The metacarpal bones are the five long bones in the hand. The 1st metacarpal is the most commonly fractured. This is the one under the base of the thumb.
Symptoms of a Fractured Metacarpal
- Sudden pain usually from an impact.
- Pain when trying to move the hand.
- Difficulty moving the hand.
- Swelling with usually develop.
- Bruising may appear.
- In a severe or displaced fracture the hand may appear deformed.
Fracture of the base of the first metacarpal can occur from punching a hard object such as a wall or someones head or from a fall onto a sticking out thumb.
There are two forms of fracture which may occur. A transverse fracture near the base results in the thumb being positioned across the palm of the hand. This should be reduced (re-positioned) and casted for 4-6 weeks.
A Bennett's fracture dislocation of the joint between the metacarpal and the carpals of the wrist is more serious and requires surgical treatment.
Fractures of the other four metacarpals can also occur from a punch. The 4th and 5th metacarpals are most commonly injured and this is known as a boxer's fracture. Treatment usually requires casting or splinting for 2 to 3 weeks.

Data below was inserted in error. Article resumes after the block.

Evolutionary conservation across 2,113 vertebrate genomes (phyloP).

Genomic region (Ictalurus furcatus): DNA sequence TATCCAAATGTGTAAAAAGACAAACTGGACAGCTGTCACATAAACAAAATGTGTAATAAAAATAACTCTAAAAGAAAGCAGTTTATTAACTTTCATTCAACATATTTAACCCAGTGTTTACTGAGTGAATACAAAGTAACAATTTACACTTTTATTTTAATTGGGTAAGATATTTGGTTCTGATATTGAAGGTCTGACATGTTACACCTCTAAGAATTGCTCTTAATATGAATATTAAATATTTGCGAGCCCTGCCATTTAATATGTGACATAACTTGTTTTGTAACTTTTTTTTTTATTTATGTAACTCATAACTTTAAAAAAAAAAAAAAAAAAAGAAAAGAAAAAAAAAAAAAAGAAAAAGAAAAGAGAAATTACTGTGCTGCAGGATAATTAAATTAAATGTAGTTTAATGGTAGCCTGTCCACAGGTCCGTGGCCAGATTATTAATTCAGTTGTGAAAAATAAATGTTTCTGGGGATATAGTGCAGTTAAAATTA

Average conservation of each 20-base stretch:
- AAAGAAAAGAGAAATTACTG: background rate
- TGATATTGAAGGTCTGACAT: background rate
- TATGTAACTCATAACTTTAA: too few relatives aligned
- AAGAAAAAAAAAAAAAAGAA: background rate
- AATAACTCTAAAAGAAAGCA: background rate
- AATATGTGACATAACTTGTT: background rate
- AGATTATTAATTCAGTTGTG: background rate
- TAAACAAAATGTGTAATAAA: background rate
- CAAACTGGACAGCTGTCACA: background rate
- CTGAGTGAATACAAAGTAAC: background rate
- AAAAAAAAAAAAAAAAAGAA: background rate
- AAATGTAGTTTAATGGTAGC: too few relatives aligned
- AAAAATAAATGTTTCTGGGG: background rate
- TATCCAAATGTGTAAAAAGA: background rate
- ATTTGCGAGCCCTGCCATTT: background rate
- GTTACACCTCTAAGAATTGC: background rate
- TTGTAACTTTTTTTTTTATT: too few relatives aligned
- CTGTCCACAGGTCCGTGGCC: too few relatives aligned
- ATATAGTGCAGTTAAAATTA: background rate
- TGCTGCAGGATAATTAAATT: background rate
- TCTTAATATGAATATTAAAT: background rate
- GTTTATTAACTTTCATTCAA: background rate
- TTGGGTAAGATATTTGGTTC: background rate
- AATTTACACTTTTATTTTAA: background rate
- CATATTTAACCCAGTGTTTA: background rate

Treatment of Metacarpal Fractures
Most metacarpal fractures which are straightforward without other complications are treated with immobilisation in a cast or splint for a period of 2-6 weeks.
More complex fractures or those with displacement may require surgery.
Rehabilitation of metacarpal fractures involves regaining strength of the intrinsic muscles of the hand. Items such as hand putty and therapy balls can be great for doing this. Buy hand therapy products at Return2fitness.co.uk.